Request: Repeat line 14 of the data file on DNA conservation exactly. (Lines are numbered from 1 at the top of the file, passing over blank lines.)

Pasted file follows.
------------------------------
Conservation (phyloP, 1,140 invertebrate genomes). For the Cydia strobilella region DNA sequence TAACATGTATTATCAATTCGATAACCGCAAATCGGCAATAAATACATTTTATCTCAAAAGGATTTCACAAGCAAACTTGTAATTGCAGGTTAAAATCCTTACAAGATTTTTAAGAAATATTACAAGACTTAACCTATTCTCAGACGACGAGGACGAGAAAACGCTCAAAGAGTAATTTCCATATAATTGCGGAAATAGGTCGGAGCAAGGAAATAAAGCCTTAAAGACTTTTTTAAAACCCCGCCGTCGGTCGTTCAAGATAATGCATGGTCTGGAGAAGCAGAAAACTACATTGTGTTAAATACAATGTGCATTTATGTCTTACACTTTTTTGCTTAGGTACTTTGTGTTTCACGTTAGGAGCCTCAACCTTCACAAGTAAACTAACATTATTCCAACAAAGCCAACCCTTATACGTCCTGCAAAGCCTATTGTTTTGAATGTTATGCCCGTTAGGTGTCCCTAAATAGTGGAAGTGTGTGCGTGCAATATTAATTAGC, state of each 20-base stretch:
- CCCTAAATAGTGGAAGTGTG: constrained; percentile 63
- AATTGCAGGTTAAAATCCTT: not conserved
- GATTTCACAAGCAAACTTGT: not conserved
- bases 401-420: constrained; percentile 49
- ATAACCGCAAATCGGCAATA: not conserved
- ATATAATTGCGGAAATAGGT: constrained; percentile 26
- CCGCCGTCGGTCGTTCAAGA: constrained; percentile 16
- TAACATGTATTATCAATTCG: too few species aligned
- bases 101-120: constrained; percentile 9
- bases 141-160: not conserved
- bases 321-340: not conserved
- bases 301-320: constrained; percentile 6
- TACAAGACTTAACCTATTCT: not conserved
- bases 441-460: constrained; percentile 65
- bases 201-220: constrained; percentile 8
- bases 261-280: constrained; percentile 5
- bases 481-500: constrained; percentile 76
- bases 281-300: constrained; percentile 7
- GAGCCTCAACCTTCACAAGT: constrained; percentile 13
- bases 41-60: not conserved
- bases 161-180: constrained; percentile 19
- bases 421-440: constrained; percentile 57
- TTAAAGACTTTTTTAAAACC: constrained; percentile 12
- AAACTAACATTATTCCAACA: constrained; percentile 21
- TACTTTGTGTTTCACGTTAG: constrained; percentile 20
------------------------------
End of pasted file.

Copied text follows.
- TACAAGACTTAACCTATTCT: not conserved